The Moment of Truth for the “International Community”

March 14, 2020

Mr. Kofi Annan who served as the seventh Secretary General of the UN from January 1997 to December 2006 was a remarkable diplomat and a statesman. In September 1999, in a speech on “the meaning of international community”, he said:[i]

“Some people say the international community is only a fiction. Others say it is too elastic a concept to have any real meaning. Still others say it is a mere vehicle of convenience, to be trotted out only in emergencies or when a scapegoat for inaction is needed. Some say there are no internationally recognized norms, goals or fears on which to base such a community. Op-ed pages refer routinely to the ‘so- called’ international community…”

But, being the UN Secretary General, he had to inspire optimism. So, he went on to say, “I believe these sceptics are wrong. The international community does exist. It has an address. It has achievements to its credit. And it is the only way forward.”

I must confess that I too have used the adjective “so-called” in moments of disappointment in the past.

In late February 2012, Mr. Annan was appointed UN-Arab League Envoy for Syria. This was the time when members of the Friends of the Syrian People Group were claiming to represent the “international community”. At the second meeting of the Group in Istanbul on April 1, 2012, for example, Secretary of State Hillary Clinton referred to “a united international community”. She was not the only one.

And in August 2012, only five months after his appointment, Mr. Annan resigned as Special Envoy for Syria because of “increasing militarization on the ground” and “the clear lack of unity at the UN Security Council”.

There are many other examples of lack of unity of the “international community”. One is Libya. A month ago, “The arms embargo has become a become a joke,” UN Deputy Special Representative to Libya Stephanie Williams told a news conference in Munich.

The coronavirus pandemic is likely to prove the greatest test of unity for the “international community” because it has already proven deadly, it threatens millions and time to react is extremely short.

Thus, Syria, Idlib, Libya, Yemen are no longer in the headlines.

Yet, the “international community” remains invisible.

In remarks to the Nation on March 11, 2020, President Trump called the disease “a foreign virus”; said the EU failed to take the necessary precautions and restrict travel from China and other hotspots; and, a large number of new clusters in the United States were seeded by travelers from Europe.  To keep new cases from entering the US, he announced the suspension of all travel from Europe to the United States for 30 days. While saying that the US has undertaken a lifesaving move with early action on China and must now do the same with Europe, he added that he will always put the well-being of America first.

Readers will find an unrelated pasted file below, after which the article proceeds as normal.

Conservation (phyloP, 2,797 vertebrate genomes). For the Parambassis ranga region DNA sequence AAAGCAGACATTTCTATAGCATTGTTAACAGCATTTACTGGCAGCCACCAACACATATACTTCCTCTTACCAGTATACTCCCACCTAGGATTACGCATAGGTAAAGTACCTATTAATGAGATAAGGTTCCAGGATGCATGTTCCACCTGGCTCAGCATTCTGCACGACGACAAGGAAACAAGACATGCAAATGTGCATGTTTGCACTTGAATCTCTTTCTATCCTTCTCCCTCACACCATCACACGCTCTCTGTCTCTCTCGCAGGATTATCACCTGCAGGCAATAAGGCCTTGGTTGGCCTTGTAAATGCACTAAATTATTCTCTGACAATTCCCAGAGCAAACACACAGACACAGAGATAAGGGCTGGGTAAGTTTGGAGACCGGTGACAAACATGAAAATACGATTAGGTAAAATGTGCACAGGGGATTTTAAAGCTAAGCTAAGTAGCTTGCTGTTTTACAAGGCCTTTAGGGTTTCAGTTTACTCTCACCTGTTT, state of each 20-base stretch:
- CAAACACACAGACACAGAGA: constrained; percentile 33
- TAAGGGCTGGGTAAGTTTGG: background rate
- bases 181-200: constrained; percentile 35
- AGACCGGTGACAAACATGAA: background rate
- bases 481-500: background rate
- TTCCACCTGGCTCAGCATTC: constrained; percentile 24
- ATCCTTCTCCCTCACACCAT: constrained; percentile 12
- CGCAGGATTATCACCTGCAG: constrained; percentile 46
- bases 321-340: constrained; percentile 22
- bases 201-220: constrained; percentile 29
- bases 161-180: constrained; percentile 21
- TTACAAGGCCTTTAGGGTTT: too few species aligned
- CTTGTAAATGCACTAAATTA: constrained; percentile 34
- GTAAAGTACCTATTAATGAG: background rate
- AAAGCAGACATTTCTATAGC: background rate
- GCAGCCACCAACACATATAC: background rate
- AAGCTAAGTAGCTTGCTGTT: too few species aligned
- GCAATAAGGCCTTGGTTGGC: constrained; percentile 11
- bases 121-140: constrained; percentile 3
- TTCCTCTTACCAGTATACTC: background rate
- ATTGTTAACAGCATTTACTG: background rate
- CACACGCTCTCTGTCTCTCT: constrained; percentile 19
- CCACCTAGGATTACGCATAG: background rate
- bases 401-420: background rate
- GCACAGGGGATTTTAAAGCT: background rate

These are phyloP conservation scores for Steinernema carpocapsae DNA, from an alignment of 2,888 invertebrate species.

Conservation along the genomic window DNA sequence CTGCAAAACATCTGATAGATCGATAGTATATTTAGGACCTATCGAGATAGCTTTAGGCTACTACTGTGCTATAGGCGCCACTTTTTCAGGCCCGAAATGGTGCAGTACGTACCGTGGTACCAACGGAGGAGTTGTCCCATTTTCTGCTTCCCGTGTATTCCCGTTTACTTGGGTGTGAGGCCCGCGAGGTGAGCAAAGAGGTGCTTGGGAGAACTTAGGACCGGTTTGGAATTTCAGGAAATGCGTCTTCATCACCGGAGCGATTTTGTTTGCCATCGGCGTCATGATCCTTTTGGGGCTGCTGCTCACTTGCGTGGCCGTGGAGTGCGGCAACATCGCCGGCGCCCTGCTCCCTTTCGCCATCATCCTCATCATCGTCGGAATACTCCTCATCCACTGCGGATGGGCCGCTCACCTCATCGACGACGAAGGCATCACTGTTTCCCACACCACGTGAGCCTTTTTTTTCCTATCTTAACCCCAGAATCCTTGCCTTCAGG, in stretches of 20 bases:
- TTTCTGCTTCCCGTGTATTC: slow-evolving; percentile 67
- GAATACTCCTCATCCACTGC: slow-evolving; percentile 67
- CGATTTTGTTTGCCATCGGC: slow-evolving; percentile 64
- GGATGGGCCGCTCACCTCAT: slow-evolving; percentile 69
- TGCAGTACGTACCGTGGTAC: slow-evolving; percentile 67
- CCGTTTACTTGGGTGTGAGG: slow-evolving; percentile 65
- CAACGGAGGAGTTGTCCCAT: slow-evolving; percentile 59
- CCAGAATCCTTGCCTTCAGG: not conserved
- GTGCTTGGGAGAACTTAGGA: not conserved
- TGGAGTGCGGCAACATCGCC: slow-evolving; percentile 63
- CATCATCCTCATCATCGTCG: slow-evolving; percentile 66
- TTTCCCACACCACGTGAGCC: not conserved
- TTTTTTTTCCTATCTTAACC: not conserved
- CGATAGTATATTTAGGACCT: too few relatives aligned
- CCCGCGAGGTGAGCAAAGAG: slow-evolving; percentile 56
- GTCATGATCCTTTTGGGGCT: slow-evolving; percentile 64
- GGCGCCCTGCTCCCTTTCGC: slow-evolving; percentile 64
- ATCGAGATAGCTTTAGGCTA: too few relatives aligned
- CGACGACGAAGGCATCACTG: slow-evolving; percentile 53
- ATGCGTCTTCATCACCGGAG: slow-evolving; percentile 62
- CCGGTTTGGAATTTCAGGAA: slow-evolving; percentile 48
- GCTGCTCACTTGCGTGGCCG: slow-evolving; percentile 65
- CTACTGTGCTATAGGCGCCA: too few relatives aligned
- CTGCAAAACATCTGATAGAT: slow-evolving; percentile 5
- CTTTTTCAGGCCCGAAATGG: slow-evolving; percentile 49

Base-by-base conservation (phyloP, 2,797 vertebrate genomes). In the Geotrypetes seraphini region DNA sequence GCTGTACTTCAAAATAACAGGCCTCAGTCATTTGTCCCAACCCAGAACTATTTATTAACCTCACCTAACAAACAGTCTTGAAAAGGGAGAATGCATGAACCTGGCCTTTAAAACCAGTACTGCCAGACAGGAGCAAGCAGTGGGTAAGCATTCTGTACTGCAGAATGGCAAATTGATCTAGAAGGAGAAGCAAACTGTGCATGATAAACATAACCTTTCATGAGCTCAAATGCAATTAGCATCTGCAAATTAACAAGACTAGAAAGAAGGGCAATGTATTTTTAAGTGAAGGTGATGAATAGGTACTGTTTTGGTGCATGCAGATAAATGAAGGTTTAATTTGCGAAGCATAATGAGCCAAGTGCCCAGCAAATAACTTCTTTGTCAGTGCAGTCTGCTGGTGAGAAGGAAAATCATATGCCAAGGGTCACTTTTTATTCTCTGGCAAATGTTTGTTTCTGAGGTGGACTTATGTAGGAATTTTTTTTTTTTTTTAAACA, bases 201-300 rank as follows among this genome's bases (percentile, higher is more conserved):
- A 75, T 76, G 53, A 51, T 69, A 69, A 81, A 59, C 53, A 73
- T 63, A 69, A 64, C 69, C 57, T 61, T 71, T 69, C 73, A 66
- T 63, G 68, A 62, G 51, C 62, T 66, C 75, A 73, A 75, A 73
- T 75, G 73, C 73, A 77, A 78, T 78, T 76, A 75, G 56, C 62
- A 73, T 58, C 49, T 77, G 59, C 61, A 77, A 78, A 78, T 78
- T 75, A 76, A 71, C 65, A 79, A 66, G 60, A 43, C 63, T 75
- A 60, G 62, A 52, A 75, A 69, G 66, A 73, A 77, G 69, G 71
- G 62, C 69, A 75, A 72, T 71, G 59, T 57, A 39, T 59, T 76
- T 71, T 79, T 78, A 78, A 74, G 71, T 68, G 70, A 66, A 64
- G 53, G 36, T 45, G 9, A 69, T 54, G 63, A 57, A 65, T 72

The EU criticized the ban saying that they had been blindsided; coronavirus is a global crisis, not limited to any continent; it requires cooperation rather than unilateral action.

The next day, President Macron addressed the people of France. “This virus doesn’t have a passport. We need to stand together, we need to gather forces, we need to cooperate”, he said. Then, “We will probably have to take measures to control, to close borders … but we will need to take them at the European level,” he added.

The Czech Republic declared a state of emergency and barred travelers from 15 countries. No doubt, other countries will follow.

And, Turkey’s Minister of Health said the country will stage a national response to a global challenge.

By contrast, in “Updated W.H.O recommendations for international traffic in relation to COVID-19 outbreak” of February 29,  the Organization advised against the application of travel or trade restrictions which may only be justified at the beginning of an outbreak, as they may allow countries to gain time, even if only a few days, to rapidly implement effective preparedness measures.